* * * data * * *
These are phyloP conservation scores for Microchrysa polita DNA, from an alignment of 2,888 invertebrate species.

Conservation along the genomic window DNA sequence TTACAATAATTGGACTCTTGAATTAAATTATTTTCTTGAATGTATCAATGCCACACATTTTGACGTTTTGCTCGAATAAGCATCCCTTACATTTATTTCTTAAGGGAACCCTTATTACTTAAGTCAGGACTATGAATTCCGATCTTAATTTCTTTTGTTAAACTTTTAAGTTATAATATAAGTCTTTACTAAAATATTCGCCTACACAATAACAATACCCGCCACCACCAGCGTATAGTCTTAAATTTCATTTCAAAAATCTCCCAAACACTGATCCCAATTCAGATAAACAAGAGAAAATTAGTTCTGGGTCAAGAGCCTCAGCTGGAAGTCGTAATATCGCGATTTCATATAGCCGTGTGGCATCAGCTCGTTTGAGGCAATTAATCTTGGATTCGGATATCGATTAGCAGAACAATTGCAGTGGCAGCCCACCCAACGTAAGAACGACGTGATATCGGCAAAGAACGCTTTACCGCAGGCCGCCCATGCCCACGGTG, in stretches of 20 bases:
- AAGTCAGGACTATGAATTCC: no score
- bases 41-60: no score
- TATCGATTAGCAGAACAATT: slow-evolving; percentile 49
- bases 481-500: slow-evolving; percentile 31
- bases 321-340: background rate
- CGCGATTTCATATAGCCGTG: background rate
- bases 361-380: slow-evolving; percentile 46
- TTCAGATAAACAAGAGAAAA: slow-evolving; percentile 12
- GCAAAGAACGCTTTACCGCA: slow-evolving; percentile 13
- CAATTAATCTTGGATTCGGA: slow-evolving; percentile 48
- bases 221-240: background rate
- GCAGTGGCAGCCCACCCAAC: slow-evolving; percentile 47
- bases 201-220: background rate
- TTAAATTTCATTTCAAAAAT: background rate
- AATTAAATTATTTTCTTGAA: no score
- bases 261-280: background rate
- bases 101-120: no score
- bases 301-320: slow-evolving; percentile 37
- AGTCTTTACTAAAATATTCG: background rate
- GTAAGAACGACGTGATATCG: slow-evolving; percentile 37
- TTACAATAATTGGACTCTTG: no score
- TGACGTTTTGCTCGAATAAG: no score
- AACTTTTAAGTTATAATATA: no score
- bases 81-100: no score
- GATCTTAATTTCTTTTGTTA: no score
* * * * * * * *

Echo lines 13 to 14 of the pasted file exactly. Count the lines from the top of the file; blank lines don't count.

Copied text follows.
- bases 221-240: background rate
- GCAGTGGCAGCCCACCCAAC: slow-evolving; percentile 47